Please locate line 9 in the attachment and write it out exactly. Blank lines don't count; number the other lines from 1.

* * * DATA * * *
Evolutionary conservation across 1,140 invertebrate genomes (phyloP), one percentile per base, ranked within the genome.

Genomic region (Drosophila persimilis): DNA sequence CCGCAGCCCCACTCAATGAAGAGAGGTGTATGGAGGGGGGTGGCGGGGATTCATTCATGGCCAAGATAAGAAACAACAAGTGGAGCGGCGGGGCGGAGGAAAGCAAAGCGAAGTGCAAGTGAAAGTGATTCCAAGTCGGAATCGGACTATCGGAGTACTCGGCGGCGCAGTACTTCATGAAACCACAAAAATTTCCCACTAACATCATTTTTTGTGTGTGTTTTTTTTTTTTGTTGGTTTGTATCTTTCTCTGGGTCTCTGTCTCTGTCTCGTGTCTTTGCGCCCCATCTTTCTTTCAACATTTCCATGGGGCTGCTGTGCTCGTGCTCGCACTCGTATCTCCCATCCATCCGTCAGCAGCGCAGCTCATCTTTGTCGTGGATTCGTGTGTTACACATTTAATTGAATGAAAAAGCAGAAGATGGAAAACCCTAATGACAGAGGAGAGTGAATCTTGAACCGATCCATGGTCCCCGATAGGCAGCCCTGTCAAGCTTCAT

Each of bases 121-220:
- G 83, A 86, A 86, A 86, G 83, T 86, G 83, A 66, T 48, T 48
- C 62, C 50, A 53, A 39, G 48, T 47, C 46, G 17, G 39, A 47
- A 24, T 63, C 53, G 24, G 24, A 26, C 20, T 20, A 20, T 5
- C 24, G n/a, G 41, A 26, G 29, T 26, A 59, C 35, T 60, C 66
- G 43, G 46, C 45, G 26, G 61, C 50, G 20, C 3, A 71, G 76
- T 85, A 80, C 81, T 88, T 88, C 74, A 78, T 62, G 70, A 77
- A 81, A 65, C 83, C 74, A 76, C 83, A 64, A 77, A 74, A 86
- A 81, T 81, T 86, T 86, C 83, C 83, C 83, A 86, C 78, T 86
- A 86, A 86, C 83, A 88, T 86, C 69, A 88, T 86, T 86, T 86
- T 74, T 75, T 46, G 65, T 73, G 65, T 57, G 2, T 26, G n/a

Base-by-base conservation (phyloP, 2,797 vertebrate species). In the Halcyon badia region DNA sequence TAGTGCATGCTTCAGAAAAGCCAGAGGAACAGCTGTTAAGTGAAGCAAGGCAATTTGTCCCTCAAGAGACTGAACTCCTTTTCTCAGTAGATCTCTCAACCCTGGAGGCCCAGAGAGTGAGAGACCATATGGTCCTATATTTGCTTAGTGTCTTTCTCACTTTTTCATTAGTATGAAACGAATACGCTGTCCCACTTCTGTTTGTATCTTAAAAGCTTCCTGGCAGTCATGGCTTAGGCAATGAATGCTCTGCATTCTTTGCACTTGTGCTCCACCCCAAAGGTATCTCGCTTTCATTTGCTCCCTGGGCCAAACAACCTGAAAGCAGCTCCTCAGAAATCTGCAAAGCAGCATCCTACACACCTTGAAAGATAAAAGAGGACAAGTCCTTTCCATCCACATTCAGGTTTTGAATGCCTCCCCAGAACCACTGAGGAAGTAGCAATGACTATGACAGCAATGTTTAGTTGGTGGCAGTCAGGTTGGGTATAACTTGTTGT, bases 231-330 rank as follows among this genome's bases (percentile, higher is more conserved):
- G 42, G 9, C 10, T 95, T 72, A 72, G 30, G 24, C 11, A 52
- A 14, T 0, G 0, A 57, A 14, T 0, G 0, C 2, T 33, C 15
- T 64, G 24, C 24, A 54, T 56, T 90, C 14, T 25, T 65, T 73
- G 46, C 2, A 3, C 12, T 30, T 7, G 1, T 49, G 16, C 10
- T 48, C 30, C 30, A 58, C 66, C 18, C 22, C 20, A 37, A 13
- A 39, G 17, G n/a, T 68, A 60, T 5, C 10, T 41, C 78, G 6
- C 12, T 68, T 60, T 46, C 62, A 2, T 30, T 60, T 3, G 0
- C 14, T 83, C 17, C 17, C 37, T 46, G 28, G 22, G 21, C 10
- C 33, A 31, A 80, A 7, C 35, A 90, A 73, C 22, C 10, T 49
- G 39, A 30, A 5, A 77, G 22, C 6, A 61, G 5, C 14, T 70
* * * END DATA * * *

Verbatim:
- T 85, A 80, C 81, T 88, T 88, C 74, A 78, T 62, G 70, A 77